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"This week, influencer marketing platform HypeAuditor has released a study of content from more than 154k Instagram influencers, each of whom sees at least 30% of their following coming from users in the regions in which Instagram's hidden Like counts test is currently running."
"Despite the ups and downs of the CGI-influencer presence on social media, social media analytics firm HypeAuditor’s recent release of the “Top Instagram Virtual Influencers in 2019” reveals recent trends in the demographic."
"A new study by HypeAuditor reported by Social Media Today found that influencers across tiers of follower counts almost unanimously saw their Like counts fall in countries where the hidden Like count test was active. Likes fell 3% to 15% in all the countries for influencers with 5,000 to 20,000 followers."
"Billions are paid to social-media personalities to pitch products in an influencer economy riddled with deceit."
"Hypeauditor’s research shows the limits made to individual IP addresses have caused a decline in the use of the popular follow-unfollow method by as much as 84% within the first month of the update."
"Social media-monitoring site Hype Auditor places her top because she gets an average of 3.6 million likes per post. Boffins at the site use programmes to weed out fake followers and the data is used by firms wanting to get the best value for money from stars plugging products and services."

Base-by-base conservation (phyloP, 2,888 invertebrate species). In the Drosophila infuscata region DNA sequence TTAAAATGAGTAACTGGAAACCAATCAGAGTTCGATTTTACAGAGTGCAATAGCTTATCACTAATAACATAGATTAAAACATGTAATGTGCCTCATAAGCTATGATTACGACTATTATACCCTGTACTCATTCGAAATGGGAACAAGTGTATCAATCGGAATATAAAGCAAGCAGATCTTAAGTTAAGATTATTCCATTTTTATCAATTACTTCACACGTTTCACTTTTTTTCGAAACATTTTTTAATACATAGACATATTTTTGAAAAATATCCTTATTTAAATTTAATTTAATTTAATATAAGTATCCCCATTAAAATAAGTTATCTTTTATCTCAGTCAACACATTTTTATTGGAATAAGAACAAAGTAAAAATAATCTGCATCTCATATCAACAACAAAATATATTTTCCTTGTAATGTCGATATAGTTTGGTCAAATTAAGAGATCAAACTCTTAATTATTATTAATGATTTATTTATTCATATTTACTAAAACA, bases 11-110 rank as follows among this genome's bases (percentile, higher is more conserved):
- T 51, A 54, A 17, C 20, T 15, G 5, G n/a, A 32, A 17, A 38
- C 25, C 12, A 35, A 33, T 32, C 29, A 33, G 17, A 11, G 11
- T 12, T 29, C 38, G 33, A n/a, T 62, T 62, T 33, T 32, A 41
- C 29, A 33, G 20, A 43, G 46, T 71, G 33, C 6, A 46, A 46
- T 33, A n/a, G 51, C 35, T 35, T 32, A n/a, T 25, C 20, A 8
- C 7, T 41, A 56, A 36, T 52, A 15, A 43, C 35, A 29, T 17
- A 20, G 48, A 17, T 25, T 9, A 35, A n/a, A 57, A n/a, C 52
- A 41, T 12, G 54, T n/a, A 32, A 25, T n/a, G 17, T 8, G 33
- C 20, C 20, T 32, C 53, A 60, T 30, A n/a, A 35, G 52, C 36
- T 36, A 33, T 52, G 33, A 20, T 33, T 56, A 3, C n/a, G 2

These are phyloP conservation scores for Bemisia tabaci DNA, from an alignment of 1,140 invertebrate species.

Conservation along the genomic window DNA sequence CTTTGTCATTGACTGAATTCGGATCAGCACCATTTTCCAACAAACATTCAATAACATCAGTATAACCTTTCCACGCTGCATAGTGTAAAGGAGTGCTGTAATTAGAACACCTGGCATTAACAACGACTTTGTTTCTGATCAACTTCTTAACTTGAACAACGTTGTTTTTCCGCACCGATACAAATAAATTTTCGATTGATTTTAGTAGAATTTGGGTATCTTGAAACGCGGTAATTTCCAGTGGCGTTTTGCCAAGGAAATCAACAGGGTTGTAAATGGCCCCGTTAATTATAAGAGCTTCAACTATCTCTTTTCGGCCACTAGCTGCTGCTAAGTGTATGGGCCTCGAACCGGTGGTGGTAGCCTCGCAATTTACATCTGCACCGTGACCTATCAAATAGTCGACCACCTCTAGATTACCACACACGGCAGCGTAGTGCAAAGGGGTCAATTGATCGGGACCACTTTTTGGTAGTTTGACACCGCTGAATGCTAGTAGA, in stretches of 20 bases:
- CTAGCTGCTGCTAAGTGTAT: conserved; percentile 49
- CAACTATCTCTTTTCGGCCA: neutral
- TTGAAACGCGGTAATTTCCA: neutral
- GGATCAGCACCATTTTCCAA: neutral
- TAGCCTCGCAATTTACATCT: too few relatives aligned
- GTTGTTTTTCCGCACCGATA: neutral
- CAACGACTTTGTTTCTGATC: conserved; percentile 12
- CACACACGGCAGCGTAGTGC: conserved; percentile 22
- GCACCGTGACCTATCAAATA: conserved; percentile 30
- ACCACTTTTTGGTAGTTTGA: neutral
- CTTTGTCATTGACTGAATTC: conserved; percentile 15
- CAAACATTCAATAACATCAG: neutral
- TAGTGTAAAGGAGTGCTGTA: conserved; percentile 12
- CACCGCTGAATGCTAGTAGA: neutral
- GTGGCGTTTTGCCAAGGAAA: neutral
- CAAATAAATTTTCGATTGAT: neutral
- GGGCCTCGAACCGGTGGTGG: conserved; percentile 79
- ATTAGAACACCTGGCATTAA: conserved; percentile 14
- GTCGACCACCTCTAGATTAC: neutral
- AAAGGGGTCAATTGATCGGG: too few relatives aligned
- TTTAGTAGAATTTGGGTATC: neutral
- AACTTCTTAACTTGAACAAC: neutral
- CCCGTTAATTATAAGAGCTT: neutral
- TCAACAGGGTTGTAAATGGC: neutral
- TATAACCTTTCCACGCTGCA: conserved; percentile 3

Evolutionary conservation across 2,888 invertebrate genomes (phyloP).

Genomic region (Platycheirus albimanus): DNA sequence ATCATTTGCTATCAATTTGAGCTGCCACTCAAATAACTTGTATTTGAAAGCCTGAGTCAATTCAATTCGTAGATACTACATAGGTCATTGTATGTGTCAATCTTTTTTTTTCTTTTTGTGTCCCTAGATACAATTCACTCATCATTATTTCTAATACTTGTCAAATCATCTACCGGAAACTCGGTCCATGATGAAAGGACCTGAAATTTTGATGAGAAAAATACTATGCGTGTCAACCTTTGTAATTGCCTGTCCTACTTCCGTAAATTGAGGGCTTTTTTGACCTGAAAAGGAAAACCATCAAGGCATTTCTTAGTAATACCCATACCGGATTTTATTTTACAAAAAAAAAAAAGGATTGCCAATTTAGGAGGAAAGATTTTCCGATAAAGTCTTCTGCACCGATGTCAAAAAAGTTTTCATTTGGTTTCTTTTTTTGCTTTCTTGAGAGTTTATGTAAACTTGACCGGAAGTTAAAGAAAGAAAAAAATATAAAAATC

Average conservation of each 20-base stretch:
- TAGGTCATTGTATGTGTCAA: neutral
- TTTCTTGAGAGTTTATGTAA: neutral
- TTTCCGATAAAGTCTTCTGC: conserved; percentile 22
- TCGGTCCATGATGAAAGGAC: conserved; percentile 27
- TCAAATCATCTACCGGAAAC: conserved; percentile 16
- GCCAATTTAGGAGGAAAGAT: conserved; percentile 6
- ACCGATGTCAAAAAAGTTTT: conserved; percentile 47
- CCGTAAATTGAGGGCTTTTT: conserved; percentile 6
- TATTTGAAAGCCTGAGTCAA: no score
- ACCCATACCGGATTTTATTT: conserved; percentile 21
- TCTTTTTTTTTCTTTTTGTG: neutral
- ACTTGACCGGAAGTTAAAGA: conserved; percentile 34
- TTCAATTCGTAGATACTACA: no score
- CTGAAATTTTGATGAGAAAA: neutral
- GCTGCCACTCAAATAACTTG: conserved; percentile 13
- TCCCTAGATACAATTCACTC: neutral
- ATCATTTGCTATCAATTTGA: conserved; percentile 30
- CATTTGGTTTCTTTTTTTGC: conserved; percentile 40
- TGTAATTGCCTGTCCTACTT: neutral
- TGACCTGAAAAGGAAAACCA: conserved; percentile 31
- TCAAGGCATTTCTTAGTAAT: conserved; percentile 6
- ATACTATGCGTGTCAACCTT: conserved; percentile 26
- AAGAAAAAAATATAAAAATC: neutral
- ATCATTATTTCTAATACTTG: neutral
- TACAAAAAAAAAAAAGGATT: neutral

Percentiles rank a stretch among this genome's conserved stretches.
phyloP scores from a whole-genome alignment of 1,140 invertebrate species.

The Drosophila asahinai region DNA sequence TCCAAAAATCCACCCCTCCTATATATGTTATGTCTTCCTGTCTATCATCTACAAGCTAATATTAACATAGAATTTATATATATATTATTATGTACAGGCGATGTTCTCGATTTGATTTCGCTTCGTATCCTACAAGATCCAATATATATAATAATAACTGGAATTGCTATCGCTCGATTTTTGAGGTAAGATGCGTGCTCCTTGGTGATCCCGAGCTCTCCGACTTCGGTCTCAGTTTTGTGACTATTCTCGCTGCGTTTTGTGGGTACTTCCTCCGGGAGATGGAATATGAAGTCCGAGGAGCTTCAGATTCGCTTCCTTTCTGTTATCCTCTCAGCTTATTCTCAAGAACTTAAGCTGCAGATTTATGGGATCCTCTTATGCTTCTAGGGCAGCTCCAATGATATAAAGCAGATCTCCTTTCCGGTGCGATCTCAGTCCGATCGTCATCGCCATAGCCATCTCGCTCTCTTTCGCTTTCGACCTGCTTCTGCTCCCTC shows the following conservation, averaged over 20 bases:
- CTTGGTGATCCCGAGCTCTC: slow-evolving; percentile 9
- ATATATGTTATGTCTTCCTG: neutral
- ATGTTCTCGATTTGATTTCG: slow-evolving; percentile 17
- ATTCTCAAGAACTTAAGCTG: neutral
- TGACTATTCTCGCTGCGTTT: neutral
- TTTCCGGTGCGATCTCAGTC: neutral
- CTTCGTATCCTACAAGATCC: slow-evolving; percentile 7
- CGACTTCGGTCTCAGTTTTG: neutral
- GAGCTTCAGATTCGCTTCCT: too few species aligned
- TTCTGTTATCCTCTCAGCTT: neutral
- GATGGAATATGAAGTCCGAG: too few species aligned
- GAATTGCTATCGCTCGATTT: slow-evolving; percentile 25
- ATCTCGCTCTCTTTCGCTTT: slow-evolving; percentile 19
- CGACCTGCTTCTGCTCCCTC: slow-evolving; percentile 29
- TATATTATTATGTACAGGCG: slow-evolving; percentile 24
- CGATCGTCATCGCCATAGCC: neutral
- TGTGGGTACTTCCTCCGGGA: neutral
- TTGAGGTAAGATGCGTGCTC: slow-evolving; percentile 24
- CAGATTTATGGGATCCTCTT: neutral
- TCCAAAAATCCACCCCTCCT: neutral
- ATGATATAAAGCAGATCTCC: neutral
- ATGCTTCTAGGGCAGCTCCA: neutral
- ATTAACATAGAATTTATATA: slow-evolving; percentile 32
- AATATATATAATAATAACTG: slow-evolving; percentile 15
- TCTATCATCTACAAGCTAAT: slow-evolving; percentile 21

"A study by HypeAuditor – one of the industry's preferred fraud-detection tools – found the majority of UK Instagram influencer accounts engage in some form of fakery, while another study estimates that 15 per cent of influencer adspend ($1.3bn) reaches fake followers."
"That's why HelloSociety and most other influencer marketing businesses rely on online tools to sniff out counterfeit or fraudulent accounts—and influencers who profit from them. All of these tools (and there are many, with names like Social Audit Pro, IG Audit, Hypr, HypeAuditor, and Famoid) work a little differently, but they're all looking for deviations from the platform's norm. An account with no profile picture, say, or one that follows 10,000 people and never posts. Also suspicious: lots of digits in the username, or a person who seems to live in Turkey or Indonesia, but follows only California-based influencers."
"An early study by analytics company HypeAuditor found that influencers with followings of between 5,000 and 20,000 lost up to 15 per cent of their likes when they were hidden – out of sight, out of mind for both viewers and content creators. But many have now come around to the benefits it gives them. And they believe that it will change the kind of content that you see on Instagram."